Well almost nobody. This unincorporated community is in a magnificent corner of the world, garlanded by mountains, picturesque farms planted along the road, eight miles from not one but two ski areas and a state park that describes itself as a conference center and resort. Mostly the sounds here are of deep silences.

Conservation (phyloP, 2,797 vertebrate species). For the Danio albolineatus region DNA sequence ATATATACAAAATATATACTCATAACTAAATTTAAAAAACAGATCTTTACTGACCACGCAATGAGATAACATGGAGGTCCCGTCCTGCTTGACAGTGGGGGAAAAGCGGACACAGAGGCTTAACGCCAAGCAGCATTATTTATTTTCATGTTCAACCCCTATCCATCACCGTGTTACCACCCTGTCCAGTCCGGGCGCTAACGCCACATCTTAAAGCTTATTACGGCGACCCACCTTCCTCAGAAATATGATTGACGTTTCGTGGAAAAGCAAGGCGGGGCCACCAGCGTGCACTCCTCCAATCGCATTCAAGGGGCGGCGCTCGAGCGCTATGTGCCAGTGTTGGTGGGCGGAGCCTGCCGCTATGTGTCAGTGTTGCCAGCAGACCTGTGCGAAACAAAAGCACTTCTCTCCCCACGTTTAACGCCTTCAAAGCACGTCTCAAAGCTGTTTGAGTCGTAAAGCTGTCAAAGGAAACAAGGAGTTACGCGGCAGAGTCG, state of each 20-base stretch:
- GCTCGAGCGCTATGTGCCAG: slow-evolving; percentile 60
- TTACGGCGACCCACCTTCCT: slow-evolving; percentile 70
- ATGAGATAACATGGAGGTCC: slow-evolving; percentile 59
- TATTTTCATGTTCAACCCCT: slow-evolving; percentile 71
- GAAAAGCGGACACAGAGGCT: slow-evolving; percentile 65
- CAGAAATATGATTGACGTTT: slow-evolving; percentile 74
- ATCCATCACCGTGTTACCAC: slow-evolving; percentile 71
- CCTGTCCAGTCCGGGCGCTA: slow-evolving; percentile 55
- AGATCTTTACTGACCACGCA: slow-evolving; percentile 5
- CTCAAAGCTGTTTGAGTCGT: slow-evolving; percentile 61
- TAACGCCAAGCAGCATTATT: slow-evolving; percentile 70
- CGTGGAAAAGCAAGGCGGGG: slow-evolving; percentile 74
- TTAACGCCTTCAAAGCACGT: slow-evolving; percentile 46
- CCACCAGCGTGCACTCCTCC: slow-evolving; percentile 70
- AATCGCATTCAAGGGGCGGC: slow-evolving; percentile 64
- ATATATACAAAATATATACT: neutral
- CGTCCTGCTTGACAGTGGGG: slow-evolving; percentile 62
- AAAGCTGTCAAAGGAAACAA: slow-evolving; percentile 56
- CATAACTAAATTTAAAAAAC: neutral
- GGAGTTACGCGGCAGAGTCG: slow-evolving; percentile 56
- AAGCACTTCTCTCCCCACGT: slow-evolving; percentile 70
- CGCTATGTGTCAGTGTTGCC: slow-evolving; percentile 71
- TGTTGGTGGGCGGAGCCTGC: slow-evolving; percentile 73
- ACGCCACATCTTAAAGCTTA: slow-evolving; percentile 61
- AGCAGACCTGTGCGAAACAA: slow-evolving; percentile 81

Some 1,085 people live here today. In 1900 — when loggers toiled amid the densely forested hills, a lumber mill sat on Red Creek, the community had its own railroad, and coal mines operated nearby — Dry Fork had a population of 3,224.
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